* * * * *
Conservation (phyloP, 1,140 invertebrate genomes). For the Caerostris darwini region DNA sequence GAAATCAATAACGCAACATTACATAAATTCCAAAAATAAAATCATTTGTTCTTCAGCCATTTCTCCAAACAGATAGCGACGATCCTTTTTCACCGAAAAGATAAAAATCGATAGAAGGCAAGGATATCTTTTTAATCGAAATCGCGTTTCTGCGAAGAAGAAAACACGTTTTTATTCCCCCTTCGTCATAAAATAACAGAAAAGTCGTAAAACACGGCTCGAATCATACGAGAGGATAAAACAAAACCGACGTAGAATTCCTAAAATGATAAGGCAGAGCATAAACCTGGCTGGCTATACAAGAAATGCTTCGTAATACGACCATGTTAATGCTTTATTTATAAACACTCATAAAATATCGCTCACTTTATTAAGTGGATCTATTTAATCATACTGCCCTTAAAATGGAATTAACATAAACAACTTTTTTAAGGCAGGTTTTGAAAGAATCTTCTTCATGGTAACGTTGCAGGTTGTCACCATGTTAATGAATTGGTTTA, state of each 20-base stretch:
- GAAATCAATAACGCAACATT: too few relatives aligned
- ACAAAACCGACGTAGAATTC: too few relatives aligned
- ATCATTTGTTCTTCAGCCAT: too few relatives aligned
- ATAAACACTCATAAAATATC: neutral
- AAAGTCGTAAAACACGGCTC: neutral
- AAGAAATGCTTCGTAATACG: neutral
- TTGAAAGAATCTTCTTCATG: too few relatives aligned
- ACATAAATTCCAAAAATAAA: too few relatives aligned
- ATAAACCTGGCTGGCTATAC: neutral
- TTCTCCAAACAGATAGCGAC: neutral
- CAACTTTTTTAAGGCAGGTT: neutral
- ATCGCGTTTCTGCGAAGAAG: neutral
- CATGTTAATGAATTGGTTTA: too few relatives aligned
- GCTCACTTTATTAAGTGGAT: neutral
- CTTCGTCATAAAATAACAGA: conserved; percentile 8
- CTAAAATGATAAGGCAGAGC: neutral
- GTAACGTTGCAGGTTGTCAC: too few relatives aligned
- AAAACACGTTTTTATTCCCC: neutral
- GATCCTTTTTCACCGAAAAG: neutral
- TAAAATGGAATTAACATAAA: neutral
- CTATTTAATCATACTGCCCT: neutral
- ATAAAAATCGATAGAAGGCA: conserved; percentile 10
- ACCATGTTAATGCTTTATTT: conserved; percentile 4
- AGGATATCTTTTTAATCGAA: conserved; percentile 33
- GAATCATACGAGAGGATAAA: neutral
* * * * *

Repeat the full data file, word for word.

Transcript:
Conservation (phyloP, 1,140 invertebrate genomes). For the Caerostris darwini region DNA sequence GAAATCAATAACGCAACATTACATAAATTCCAAAAATAAAATCATTTGTTCTTCAGCCATTTCTCCAAACAGATAGCGACGATCCTTTTTCACCGAAAAGATAAAAATCGATAGAAGGCAAGGATATCTTTTTAATCGAAATCGCGTTTCTGCGAAGAAGAAAACACGTTTTTATTCCCCCTTCGTCATAAAATAACAGAAAAGTCGTAAAACACGGCTCGAATCATACGAGAGGATAAAACAAAACCGACGTAGAATTCCTAAAATGATAAGGCAGAGCATAAACCTGGCTGGCTATACAAGAAATGCTTCGTAATACGACCATGTTAATGCTTTATTTATAAACACTCATAAAATATCGCTCACTTTATTAAGTGGATCTATTTAATCATACTGCCCTTAAAATGGAATTAACATAAACAACTTTTTTAAGGCAGGTTTTGAAAGAATCTTCTTCATGGTAACGTTGCAGGTTGTCACCATGTTAATGAATTGGTTTA, state of each 20-base stretch:
- GAAATCAATAACGCAACATT: too few relatives aligned
- ACAAAACCGACGTAGAATTC: too few relatives aligned
- ATCATTTGTTCTTCAGCCAT: too few relatives aligned
- ATAAACACTCATAAAATATC: neutral
- AAAGTCGTAAAACACGGCTC: neutral
- AAGAAATGCTTCGTAATACG: neutral
- TTGAAAGAATCTTCTTCATG: too few relatives aligned
- ACATAAATTCCAAAAATAAA: too few relatives aligned
- ATAAACCTGGCTGGCTATAC: neutral
- TTCTCCAAACAGATAGCGAC: neutral
- CAACTTTTTTAAGGCAGGTT: neutral
- ATCGCGTTTCTGCGAAGAAG: neutral
- CATGTTAATGAATTGGTTTA: too few relatives aligned
- GCTCACTTTATTAAGTGGAT: neutral
- CTTCGTCATAAAATAACAGA: conserved; percentile 8
- CTAAAATGATAAGGCAGAGC: neutral
- GTAACGTTGCAGGTTGTCAC: too few relatives aligned
- AAAACACGTTTTTATTCCCC: neutral
- GATCCTTTTTCACCGAAAAG: neutral
- TAAAATGGAATTAACATAAA: neutral
- CTATTTAATCATACTGCCCT: neutral
- ATAAAAATCGATAGAAGGCA: conserved; percentile 10
- ACCATGTTAATGCTTTATTT: conserved; percentile 4
- AGGATATCTTTTTAATCGAA: conserved; percentile 33
- GAATCATACGAGAGGATAAA: neutral